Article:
Transporting chemicals by hand (i.e., walking while carrying chemicals or pushing a hand cart with chemicals) is appropriate within buildings and between USC buildings within the boundaries of USC-controlled property or a USC campus. Laboratory personnel shall NOT leave the boundary of USC campuses while transporting hazardous materials by hand. Observing safe work-practices is essential when performing this task in order to prevent accidental releases or exposures.
The following guidelines serve as the minimum acceptable practices for transporting hazardous materials on campus. These guidelines do not apply to radioactive materials or gas cylinders.
Note: Individual academic or administrative departments may establish more stringent requirements for transportation of such materials.
- Use robust secondary containment (e.g., bottle carriers) for transporting chemicals and ensure caps are securely tightened.
- Ensure that the secondary containment has a lid and that it is large enough to hold the contents of the chemical container in the event of breakage.
- NOTE: Never transport incompatible chemicals in the same secondary containment.
- Hand carts may be used to transport hazardous materials in secondary containment. While being transported, place chemicals in a basin or tray with at least a two-inch lip to prevent items from falling and to contain any potential spill.
- If available, use a freight elevator to transport chemicals between floors.
- While in transit, containers must be labeled with chemical name and corresponding hazards and shall be attended at all times.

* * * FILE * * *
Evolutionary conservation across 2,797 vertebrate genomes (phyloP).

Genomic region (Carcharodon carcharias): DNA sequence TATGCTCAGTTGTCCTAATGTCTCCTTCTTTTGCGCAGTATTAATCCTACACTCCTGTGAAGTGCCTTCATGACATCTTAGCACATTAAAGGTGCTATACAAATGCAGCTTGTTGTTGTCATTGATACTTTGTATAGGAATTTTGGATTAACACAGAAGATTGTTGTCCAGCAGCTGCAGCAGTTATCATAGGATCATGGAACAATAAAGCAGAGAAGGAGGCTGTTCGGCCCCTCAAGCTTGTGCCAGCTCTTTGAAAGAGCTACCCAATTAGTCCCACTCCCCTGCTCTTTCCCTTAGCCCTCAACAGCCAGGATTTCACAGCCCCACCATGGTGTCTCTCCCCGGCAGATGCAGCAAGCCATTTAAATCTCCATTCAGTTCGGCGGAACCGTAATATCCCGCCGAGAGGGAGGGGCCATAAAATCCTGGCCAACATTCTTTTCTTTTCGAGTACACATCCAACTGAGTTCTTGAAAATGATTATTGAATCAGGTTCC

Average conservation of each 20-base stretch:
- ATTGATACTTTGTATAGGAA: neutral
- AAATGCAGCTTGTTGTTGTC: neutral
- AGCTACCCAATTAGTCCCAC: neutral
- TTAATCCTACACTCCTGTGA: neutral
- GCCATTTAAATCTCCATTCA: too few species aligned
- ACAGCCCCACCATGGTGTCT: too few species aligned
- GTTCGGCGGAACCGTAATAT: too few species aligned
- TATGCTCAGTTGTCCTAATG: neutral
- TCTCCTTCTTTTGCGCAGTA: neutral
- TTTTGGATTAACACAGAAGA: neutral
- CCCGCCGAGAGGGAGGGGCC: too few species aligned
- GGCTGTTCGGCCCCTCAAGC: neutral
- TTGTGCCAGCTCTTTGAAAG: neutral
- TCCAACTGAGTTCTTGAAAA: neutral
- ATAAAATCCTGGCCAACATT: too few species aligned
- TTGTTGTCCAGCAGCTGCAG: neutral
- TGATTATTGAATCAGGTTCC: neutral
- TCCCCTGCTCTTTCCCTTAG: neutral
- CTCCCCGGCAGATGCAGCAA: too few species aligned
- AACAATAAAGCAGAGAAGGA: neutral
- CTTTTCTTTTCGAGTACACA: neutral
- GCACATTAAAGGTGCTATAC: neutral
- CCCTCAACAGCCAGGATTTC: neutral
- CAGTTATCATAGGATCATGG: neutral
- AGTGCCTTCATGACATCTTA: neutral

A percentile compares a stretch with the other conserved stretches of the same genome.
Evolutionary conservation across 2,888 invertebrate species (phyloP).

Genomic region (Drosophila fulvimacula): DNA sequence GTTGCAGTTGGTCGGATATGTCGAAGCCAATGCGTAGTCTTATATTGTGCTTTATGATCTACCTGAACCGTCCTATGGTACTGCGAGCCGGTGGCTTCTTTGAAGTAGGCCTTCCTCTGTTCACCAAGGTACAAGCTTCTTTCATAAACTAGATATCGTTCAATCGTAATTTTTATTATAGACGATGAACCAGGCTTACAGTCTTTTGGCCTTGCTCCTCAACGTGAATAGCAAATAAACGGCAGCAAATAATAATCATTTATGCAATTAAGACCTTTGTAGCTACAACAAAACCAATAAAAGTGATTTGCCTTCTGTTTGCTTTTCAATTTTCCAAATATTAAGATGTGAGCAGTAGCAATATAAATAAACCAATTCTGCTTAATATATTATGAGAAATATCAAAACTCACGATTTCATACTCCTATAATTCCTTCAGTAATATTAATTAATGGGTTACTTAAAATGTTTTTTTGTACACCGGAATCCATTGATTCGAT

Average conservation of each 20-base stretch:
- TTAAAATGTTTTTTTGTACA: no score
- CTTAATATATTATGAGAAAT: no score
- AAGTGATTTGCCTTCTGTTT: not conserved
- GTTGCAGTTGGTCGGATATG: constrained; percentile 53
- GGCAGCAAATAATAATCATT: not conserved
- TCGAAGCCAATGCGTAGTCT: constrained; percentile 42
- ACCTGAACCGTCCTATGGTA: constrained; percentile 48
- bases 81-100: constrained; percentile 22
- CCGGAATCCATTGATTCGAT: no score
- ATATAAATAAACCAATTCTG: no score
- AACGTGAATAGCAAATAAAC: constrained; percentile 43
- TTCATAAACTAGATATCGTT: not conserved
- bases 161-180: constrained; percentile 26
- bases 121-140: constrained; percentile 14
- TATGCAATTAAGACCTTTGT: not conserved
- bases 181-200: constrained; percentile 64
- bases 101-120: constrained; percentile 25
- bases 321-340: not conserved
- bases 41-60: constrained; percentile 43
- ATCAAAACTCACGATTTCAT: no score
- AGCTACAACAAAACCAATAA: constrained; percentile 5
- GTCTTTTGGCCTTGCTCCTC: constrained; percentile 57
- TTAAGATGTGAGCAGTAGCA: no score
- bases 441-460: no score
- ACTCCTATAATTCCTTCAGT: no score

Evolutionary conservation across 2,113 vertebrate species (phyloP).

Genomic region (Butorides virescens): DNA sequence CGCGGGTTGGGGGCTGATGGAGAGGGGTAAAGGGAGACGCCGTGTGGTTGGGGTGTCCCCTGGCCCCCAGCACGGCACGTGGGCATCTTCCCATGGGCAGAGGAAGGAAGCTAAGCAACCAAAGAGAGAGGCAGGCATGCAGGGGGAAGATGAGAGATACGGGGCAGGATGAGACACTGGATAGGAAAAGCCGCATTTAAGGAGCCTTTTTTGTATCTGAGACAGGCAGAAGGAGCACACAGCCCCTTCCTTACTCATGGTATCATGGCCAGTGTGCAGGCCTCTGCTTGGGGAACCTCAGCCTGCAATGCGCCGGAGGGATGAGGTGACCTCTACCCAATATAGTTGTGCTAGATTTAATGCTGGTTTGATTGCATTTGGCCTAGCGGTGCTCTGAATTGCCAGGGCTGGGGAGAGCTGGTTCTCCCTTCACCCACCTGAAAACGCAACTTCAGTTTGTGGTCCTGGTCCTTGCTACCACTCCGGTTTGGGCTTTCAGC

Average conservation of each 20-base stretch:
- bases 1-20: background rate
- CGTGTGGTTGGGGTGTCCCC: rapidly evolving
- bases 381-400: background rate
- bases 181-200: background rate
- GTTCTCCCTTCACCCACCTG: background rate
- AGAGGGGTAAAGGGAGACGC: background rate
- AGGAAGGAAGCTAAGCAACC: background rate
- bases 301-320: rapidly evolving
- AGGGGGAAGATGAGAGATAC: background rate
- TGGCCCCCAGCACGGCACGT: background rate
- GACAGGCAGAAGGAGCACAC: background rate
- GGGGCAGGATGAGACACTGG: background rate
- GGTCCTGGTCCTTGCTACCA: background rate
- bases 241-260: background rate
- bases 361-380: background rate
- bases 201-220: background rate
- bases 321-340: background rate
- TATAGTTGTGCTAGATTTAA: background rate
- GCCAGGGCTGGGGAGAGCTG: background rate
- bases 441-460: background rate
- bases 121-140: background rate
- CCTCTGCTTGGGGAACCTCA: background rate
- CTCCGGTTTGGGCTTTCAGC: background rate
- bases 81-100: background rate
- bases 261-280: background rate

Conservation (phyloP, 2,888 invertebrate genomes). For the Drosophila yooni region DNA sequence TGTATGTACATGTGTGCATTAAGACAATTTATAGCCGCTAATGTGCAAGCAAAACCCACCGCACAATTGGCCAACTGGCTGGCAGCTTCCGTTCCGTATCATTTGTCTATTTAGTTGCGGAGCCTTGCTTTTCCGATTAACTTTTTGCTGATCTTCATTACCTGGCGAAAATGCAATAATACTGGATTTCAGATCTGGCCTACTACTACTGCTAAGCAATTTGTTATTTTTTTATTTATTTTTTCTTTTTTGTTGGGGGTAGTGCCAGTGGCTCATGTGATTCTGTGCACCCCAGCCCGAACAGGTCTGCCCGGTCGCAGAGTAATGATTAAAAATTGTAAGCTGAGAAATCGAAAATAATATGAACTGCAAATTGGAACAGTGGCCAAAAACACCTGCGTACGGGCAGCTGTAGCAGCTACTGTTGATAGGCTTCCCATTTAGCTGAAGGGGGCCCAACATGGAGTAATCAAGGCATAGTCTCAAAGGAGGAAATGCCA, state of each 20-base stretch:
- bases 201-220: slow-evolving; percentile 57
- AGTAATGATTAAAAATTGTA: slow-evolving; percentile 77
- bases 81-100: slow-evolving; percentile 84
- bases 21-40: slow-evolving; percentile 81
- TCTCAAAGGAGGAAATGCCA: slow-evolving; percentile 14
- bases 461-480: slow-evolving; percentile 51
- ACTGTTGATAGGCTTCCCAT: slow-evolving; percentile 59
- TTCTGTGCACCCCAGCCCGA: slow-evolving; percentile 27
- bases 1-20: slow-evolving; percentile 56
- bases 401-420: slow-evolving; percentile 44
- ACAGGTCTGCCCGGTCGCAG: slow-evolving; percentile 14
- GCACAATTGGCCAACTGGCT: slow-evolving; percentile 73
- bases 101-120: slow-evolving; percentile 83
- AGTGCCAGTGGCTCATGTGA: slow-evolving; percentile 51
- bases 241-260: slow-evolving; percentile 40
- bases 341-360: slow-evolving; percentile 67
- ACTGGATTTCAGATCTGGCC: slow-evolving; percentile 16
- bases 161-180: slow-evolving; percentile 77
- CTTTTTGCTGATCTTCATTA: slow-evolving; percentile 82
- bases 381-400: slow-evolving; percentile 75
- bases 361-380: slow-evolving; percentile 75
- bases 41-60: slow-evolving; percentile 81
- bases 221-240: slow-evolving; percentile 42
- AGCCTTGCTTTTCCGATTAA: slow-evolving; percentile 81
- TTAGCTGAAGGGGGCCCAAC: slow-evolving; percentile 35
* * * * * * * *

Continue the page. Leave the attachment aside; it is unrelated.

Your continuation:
- Individuals transporting chemicals must be familiar with the material’s hazards and should know what to do in the event of a release or spill.
- If relocated, update the chemical inventory to reflect the new storage location of chemicals.
- PPE shall NOT be worn for transportation of chemicals which pass through office areas, between floors, or outside a building.
- Items which are not safe to handle without PPE are NOT permitted to exit a laboratory and may NOT be transported outside of a laboratory.
- PPE may be left on when transporting materials between labs in the same corridor.
- To prevent possibility of contamination spreading, either no gloves are to be worn, or only one glove, leaving one clean hand exposed.
Transport of hazardous materials in motor vehicles is strictly regulated by the US Department of Transport (DOT; CCR Title 49 Subtitle B Chapter I). Transport of hazardous materials by USC laboratory personnel using motor vehicles is NOT allowed, except under the limited conditions specified in 49 CCR § 173.6 “Materials of trade exceptions” (MOTs). For off-campus relocation or over-the-road transportation, contact Hazmat (email@example.com) for assistance.
NOTE: The use of personal vehicles to transport chemicals is strictly prohibited.
Laboratory personnel shall not undertake transportation of large quantities of hazardous materials during laboratory relocation. Hazmat may be able to move hazardous materials within the boundaries of a campus, or will recommend a licensed professional vendor if quantities are large. If a relocation is planned, please contact firstname.lastname@example.org and email@example.com well before the date of the intended move, providing as much information as possible.
Mailing of Hazardous Materials
Hazardous materials may NOT be sent using USC internal mail service. Sending of hazardous materials by parcel carriers (UPS, FedEx, etc.) is heavily regulated (49 CFR and other codes), including stringent documentation, packing, and labeling requirements. There may also be registration and training requirements in order to be approved by your shipping company as an originator of hazardous shipments. There may be less onerous “limited quantity” and de minimis shipping options available for small size shipments such as samples for analysis. Contact your shipping company for more information, and follow exactly all of their hazmat requirements.